A ray coming to the observer from the direction in the synthetic sky, crosses the -th layer () at some position given as (Schneider & Weiss, 1988):
where is the angular diameter distance as measured by an observer at epoch to the source at epoch , - the angular diameter distance to the same source measured by a present () observer. In calculations we use comoving distances, which in a flat cosmological model simplifies some of the expressions, but we skip these technical details here. We also apply more efficient recurrent formula of Seitz & Schneider (1992), equivalent to the above equation.
Knowing the light path, one can calculate the geometric part of the relative time delay (as compared with the propagation time along a null geodesics in a uniform universe model) using the formula (Schneider et al., 1992):
where we consider a ray coming to the observer from the direction (which defines its earlier path, so all are known) and the factors represent time dilatation.
The deflection in each layer can be calculated as a gradient of the deflection potential, which is also a measure of gravitational time delay (Schneider et al., 1992):
The potential is defined up to a constant . The cumulative gravitational time delay after crossing all the layers is:
where again defines the path and we account for time dilatation. Finally:
The above expression contains unknown additive constant. Only the difference in calculated time delays between two rays can have a clear physical meaning.
2.2 Light propagation in selected solid angles
Our backward ray shooting covers separate and randomly chosen maps in the synthetic sky in size. To propagate a wide beam of this size we need deflection angles in overlapping regions in all layers. For this purpose we calculate and store the deflection angles for the evenly spaced positions of interest in each layer. Similarly we store the gravitational time delays caused by each layer. With the help of interpolations one can obtain deflections and time delays for any position in any layer.
The deflection angle and the deflection potential are given by analytical formulae and for each grid point Eq. 4 holds exactly. Interpolations and finite differencing used in the numerical approach make this relation approximate. To check the selfconsistency of our methods we have numerically calculated the rotation of the deflection angle on the grid, for different positions, maps, and differencing spacings. The rotation of the deflection field is present, but its level is fairly low: , where the averaging is over many positions within a single map. The result holds for maps at different redshifts for spacings of . For spacings of the rotation is two times more important.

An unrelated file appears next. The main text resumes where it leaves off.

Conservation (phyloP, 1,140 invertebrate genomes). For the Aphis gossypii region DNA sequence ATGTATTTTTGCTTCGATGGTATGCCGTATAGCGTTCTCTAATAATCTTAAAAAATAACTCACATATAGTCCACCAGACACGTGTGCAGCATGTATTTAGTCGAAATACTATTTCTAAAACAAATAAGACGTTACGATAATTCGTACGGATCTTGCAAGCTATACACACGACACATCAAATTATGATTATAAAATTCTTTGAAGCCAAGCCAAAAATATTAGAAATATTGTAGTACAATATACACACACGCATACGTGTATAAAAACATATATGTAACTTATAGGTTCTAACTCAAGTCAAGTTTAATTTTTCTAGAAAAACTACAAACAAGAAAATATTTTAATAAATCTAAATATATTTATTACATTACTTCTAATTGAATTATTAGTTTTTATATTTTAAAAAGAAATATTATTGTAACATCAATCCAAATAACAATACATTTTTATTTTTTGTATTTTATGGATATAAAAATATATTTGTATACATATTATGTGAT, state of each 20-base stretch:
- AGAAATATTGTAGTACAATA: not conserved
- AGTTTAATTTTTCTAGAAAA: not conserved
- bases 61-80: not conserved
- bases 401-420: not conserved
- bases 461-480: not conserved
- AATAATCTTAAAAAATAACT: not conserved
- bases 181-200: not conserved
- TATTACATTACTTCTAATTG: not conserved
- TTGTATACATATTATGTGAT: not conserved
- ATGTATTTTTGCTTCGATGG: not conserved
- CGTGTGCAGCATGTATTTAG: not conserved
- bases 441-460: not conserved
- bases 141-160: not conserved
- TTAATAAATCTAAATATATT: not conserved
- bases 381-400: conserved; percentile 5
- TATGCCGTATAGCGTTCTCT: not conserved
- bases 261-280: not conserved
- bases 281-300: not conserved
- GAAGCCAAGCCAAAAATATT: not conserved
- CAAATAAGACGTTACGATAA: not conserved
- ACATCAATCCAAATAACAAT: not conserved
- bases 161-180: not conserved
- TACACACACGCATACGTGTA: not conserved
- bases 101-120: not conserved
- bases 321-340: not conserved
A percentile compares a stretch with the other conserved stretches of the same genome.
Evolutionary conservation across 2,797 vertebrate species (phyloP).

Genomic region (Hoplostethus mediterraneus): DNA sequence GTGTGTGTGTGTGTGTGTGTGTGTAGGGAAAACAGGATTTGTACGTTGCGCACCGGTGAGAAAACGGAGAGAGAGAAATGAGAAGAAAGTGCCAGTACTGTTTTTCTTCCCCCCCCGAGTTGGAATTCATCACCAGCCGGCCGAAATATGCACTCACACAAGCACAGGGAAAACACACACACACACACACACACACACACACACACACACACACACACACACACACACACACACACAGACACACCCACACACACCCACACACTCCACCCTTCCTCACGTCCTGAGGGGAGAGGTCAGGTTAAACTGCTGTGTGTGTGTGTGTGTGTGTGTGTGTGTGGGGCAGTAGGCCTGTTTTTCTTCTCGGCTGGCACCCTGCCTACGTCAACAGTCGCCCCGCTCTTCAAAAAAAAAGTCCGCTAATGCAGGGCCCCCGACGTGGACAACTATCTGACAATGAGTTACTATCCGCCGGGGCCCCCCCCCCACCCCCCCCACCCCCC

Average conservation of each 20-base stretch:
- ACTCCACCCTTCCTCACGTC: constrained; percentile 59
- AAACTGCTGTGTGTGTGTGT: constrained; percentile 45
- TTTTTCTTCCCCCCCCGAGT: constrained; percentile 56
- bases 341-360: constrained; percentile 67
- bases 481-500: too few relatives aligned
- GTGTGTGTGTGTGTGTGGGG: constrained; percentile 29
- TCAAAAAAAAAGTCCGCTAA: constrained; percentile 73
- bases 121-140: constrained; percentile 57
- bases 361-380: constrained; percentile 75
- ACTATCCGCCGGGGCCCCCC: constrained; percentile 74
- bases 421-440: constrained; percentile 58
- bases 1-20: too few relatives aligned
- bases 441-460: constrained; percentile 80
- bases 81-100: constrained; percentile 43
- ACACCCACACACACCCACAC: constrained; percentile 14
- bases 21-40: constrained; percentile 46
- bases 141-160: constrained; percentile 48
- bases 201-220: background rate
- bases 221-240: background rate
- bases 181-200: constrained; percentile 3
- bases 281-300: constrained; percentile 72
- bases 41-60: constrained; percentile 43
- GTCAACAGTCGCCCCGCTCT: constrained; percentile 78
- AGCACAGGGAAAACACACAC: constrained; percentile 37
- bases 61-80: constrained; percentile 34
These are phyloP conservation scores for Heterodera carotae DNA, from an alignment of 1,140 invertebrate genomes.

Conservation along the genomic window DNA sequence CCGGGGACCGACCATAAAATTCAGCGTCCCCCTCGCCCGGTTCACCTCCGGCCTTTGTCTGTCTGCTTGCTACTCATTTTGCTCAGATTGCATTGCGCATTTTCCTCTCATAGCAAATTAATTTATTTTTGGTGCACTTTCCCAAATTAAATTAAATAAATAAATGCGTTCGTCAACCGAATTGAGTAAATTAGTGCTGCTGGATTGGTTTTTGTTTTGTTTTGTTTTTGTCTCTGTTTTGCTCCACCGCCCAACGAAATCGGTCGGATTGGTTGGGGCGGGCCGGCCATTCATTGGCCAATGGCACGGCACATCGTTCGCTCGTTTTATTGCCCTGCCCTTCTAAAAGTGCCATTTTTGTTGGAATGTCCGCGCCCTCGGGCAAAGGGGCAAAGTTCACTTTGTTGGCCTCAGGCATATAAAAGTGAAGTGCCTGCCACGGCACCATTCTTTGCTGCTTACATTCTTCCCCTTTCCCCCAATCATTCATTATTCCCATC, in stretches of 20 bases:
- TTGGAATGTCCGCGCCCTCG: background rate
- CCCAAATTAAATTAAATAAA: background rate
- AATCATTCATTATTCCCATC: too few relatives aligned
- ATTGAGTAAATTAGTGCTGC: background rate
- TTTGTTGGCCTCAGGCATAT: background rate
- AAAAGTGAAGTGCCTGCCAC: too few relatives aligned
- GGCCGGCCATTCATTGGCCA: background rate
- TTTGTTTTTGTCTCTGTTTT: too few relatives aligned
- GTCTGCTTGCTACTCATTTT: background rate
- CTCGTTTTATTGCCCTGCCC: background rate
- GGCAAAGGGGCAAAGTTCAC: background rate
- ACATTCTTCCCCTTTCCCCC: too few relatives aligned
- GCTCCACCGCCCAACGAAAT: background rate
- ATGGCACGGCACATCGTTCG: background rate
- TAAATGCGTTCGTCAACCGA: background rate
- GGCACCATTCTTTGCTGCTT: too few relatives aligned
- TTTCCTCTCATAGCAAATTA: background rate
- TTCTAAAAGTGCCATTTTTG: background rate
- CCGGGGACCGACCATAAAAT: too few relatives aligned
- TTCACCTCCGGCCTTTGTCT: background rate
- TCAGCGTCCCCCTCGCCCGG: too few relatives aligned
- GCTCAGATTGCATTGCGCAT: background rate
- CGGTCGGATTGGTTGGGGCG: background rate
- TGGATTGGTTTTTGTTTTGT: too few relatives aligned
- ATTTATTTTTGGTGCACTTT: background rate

We choose to calculate the strong lens effects in the nonuniform universe model for sources at the redshift . We examine all haloes within the beam up to this redshift (typically few thousands of them) as lens candidates estimating their Einstein ring radii . We choose ten lenses with the largest Einstein rings as most likely to produce multiple images of a randomly positioned source and investigate them in detail.
When investigating multiple image properties we need zoomed maps of smaller parts of the sky. For better resolution we use finer grids with deflections interpolated from previous calculations with the help of bi-cubic spline, so the interpolated deflection derivatives are continuous. We expect the multiple images to lie within few Einstein radii from the halo centre. We check for the presence of other haloes inside the circle of the radius surrounding a dominating lens. If they are present we enlarge the region of interest including zones around all companions. Finally we repeat backward ray shooting inside a square on the sky overlapping the region of interest. The fine grids giving the deflection angles in consecutive layers encompass still larger areas, so one can follow majority of rays deflected off the main region. We keep control of the rays and if some of them leave the mapped region, we neglect the related lens in further considerations.
We store the result of the ray shooting as a vector and scalar arrays: